Microsoft Signs Two More Android Patent Licensees
Microsoft today said that it has struck agreements with Coby Electronics and Aluratek, which will license smartphone-related patents from Microsoft for their own Android-based devices. Coby Electronics is based in Lake Success, N.Y., and Aluratek is based in Austin, Texas. "The licensing agreements with Aluratek and Coby Electronics demonstrate yet again that licensing is the path forward to resolving intellectual property disputes within the industry, and can be effective for companies of all sizes," said Microsoft Deputy General Counsel Horacio Gutierrez in a statement. Microsoft didn't say to what technologies the patents are related. Microsoft has reached similar licensing agreements with a number of other smartphone makers, including HTC, LG, Samsung, and others.
T-Mobile Rolls Out Buy-One, Get-One Offer for Samsung Galaxy S8 and LG G6
T-Mobile said shoppers will be able to score a free Samsung Galaxy S8 or S8+, or LG G6 or V20 (pictured) through a new buy-one, get-one offer that kicks off June 16. Existing T-Mobile customers need to buy both phones on an installment plan and subscribe to an unlimited data service plan in order to qualify.
Microsoft, Kyocera Expand Patent-Licensing Deal
Microsoft today said that it has expanded the scale of a patent cross-licensing agreement with Kyocera. Microsoft and Kyocera are now able to use a broader range of one another's technologies in a variety of products.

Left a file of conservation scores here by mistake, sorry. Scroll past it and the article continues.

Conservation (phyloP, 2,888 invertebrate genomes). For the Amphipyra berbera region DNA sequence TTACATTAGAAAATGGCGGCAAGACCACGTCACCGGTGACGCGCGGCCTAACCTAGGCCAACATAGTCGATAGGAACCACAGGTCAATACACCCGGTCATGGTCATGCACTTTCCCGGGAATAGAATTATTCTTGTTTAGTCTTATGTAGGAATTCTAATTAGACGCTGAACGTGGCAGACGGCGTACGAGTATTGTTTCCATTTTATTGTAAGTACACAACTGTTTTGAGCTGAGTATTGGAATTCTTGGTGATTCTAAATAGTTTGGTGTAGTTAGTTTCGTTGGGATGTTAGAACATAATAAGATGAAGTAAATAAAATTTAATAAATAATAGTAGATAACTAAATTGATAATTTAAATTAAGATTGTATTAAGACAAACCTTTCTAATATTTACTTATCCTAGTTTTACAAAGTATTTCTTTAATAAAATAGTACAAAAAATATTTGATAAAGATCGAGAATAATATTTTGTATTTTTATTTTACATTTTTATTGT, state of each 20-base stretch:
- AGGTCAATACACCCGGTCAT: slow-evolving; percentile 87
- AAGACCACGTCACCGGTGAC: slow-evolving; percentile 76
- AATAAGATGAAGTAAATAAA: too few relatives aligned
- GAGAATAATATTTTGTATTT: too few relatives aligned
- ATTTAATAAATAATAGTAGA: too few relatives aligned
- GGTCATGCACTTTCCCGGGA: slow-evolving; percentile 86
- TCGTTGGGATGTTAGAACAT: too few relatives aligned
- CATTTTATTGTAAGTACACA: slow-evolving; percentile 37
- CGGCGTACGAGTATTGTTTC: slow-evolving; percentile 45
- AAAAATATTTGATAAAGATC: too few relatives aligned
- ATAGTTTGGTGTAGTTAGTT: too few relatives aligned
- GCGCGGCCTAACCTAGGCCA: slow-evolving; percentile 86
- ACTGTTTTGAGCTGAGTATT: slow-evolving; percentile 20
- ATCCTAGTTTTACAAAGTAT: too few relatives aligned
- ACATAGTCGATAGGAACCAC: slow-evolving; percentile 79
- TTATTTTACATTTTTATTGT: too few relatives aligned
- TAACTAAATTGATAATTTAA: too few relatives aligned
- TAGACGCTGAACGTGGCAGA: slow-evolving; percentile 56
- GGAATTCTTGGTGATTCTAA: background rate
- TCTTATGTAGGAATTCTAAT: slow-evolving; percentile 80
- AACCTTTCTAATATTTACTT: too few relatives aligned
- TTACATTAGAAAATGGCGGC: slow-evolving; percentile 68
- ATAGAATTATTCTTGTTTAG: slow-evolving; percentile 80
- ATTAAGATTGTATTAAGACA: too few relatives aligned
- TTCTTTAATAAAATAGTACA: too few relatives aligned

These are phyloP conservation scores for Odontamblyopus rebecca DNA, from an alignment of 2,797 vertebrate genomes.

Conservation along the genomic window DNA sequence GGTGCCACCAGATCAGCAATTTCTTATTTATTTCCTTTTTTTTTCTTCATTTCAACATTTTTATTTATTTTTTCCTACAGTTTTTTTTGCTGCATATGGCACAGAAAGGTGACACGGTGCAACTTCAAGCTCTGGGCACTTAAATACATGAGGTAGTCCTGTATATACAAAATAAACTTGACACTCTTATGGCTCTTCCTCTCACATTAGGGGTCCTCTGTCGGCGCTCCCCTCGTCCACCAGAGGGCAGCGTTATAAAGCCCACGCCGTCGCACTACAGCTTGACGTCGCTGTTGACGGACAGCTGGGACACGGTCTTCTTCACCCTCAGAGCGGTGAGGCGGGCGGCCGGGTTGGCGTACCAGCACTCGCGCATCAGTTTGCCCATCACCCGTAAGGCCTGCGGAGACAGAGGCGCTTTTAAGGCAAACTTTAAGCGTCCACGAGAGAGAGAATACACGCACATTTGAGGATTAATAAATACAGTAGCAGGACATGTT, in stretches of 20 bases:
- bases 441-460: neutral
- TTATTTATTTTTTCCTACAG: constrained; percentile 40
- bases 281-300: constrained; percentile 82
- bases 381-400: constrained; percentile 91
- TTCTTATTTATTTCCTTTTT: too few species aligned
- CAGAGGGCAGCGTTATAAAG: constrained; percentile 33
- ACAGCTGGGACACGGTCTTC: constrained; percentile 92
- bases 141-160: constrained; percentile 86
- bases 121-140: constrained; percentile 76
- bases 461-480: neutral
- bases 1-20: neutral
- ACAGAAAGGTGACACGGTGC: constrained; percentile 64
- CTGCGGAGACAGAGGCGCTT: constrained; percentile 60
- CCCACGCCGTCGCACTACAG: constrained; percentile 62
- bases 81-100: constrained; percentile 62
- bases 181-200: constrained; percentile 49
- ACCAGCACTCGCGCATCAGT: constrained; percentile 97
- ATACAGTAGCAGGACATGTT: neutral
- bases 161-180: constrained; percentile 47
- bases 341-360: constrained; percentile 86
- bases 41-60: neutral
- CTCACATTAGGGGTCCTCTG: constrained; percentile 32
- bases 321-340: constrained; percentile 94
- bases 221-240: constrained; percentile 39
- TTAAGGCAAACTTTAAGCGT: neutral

Microsoft Sues Kyocera Over Patents
Microsoft has filed a lawsuit against Kyocera in which it alleges the Japanese smartphone maker is violating seven of its patents. In particular, Microsoft is targeting the Duraforce, Hydro, and Brigadier series devices.
Lenovo to Preload Microsoft Apps on Android Phones
Lenovo has agreed to install Microsoft's core productivity applications on some of its Android-based devices. The apps include Microsoft Office, OneDrive, and Skype.
Samsung Looking to Escape Paying $1B to Microsoft
Samsung claims that if it honors a 2011 patent-licensing agreement with Microsoft it could be charged with collusion. The argument is the latest from Samsung, which owes Microsoft $1 billion in patent licensing fees, plus another $6.9 million in interest.